A Horse Of A Different Colour?
Who remembers the scene from The Wizard of Oz, when Dorothy and her friends visited the Emerald City? They saw there a most unusual carriage horse, whose colouring actually changed from one shade to another constantly.
Dorothy gasped and said to the Emerald City gate guard,
"What kind of horse is that? I've never seen a horse like that before."
The gatekeeper replied , "He's the Horse of a Different Colour, you've heard tell about."
This idiomatic expression, a horse of a different colour, usually does not refer to horses, but to something else; it usually means a matter turning out quite differently to originally expected, something of a different nature, or an out-of-place feature. In fact, this expression does not just seem to be figurative, as I have often thought that the names of the colours of horses' coats are often unexpected, and quite contradictory. To list the most common:
Black: this is one of the few horses which seems to be named literally according to its colour! This only applies to pure black horses though, where there is no other colour in the coat. They are not that common, but not exactly “rare”.
Grey: Grey horses are not just the ones that look grey, but also include the white ones. This is because white horses are, apparently, not really white, but a very light grey (The only horses that are truly white are called albinos!) Their skin is dark and they have dark pigmentation around their eyes ears and nose.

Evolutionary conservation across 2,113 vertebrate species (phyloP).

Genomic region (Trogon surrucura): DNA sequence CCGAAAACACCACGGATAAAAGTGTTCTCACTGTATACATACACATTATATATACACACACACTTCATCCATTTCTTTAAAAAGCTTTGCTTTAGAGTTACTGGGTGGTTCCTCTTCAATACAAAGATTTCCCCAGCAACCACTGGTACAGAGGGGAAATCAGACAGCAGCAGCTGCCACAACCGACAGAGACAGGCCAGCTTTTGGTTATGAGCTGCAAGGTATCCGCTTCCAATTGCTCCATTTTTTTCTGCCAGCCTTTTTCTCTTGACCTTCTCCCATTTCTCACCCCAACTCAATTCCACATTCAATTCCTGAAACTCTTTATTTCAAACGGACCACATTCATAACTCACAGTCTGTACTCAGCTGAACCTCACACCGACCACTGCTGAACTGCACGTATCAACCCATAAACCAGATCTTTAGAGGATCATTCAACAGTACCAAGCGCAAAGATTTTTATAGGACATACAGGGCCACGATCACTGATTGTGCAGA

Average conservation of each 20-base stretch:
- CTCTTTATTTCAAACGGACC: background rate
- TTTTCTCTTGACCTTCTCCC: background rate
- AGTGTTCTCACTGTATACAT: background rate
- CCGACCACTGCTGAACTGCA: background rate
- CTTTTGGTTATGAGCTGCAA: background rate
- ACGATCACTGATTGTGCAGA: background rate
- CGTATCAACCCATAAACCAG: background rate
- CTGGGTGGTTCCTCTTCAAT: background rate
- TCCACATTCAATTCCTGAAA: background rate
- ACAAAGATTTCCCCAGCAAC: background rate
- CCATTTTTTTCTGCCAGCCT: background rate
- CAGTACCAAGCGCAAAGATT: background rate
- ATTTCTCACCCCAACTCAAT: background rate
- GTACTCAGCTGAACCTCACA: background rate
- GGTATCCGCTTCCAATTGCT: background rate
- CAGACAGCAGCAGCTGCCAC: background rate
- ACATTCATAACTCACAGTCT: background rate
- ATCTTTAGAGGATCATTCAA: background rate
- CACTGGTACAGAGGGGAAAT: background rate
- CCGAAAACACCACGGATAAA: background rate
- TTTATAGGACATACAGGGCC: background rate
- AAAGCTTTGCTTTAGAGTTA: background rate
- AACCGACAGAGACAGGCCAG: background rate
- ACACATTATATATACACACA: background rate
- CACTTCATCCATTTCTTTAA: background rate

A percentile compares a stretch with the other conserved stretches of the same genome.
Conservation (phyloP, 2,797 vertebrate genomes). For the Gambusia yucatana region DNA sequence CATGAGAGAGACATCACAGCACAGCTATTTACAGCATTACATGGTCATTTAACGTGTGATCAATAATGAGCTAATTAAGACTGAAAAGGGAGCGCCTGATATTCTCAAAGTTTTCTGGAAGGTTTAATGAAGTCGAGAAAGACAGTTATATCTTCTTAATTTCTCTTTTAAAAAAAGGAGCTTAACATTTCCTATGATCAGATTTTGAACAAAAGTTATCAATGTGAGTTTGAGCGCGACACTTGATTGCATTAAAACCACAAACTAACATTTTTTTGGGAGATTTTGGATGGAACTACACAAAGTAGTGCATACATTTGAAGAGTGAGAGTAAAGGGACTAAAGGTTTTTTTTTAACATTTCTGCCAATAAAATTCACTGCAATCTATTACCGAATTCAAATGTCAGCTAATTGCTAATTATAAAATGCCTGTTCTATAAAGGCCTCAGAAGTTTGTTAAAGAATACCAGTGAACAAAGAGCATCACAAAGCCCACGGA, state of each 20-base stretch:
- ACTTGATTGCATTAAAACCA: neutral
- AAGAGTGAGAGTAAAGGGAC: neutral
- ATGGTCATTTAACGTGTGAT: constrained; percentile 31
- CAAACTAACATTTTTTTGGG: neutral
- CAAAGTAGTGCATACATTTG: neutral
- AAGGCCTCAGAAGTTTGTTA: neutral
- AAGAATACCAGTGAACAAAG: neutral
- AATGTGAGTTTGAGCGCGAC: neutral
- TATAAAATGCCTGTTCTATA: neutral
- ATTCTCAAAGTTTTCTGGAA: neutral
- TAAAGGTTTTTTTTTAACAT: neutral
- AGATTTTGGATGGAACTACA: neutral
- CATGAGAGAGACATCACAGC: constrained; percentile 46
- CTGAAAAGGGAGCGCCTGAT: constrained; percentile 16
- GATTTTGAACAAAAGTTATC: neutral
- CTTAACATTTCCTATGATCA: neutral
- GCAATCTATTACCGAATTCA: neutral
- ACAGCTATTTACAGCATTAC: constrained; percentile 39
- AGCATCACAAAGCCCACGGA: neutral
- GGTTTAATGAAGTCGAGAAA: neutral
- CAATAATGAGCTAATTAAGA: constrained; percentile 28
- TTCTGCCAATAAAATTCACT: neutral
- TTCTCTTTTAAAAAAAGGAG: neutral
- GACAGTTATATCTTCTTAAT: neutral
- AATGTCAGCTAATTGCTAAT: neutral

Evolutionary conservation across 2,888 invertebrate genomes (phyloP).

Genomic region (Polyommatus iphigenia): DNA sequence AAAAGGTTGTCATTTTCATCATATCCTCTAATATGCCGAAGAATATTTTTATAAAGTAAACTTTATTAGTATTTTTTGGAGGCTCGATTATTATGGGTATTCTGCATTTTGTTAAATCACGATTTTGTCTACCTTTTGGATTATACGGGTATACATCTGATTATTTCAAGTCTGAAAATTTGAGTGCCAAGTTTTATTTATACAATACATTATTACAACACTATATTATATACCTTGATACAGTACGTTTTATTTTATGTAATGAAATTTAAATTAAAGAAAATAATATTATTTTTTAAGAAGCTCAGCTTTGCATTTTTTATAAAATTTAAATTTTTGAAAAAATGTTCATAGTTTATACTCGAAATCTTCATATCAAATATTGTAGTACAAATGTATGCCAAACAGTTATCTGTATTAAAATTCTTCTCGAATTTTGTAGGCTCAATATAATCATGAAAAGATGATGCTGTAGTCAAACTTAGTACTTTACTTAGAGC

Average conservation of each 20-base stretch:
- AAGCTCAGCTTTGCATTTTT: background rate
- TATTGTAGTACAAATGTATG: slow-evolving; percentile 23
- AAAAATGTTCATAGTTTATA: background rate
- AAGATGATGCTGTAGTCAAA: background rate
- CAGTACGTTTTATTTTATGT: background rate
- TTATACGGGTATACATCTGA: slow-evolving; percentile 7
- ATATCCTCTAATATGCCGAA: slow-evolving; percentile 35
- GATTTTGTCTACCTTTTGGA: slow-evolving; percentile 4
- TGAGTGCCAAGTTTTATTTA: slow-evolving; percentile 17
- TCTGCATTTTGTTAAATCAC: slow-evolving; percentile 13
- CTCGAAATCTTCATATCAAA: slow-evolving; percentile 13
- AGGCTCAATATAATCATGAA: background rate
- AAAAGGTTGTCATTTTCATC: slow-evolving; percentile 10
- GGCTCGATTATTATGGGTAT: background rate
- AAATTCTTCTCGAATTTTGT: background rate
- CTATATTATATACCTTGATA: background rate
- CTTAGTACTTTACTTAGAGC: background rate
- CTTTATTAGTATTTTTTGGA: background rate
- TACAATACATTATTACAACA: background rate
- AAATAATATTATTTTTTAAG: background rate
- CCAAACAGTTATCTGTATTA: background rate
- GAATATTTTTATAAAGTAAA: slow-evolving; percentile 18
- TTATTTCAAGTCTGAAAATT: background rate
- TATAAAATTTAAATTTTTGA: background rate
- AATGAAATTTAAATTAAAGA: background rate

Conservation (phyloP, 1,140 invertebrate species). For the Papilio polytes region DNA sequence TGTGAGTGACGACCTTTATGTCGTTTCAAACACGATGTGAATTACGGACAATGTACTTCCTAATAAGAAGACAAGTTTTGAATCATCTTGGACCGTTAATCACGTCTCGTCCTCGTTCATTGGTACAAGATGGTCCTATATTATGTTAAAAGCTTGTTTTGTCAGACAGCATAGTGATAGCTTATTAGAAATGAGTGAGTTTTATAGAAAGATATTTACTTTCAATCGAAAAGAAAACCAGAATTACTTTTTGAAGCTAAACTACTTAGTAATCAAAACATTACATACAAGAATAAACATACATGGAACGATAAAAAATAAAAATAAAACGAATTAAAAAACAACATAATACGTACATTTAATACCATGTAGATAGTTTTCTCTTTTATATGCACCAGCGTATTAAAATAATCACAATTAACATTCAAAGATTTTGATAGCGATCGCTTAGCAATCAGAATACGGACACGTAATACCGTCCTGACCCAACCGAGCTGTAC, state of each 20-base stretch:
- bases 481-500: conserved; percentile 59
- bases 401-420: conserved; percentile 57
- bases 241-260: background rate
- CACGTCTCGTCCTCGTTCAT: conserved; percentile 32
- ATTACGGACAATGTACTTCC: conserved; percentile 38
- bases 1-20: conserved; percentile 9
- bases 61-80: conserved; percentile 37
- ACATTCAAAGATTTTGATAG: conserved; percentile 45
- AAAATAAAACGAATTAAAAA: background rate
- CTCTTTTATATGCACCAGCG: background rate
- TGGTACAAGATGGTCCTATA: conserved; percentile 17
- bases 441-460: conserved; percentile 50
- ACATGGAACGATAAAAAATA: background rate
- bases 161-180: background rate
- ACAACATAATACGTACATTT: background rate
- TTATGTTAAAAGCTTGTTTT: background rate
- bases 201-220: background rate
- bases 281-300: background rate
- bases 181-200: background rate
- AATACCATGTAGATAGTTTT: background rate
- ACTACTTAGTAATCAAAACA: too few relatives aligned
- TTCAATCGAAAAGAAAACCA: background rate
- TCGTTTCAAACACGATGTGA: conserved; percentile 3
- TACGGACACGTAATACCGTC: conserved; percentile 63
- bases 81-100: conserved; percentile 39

Chestnut:/Sorrel: Different shades of red or reddish brown usually, varying from quite a dark red-brown to a light coppery colour.
Dun: Usually a medium to dark shade of brown, But not to be confused with the next one! See below.
Brown: another literally-named one! Not the same as chestnut or bay, though.
Bay: Brown to red in colour but with darker points , i.e. ears, flanks, knees and hocks.
Roan: a solid colour with white flecking throughout the coat. A strawberry roan, for example, is a light chestnut, a chestnut with white flecking.
These are the main colours (the primary colours, if you like), but there are also many subcategories of these, too numerous to go into here, like palominos, dapples, cremellos, champagnes, pintos, paints, brindles and appaloosas! I love the names and the diversity of the colourings and markings. An interesting fact is that apparently the colouring of all horses is based on either black or chestnut, which are the two base colours, but then these are modified by the addition of other genes acting upon these shades, and giving rise to all the variations. Fascinating, huh?
I hope that you enjoyed this blog. Your votes and comments are much appreciated.
Picture courtesy of www.horseandponyrox.wikispaces.com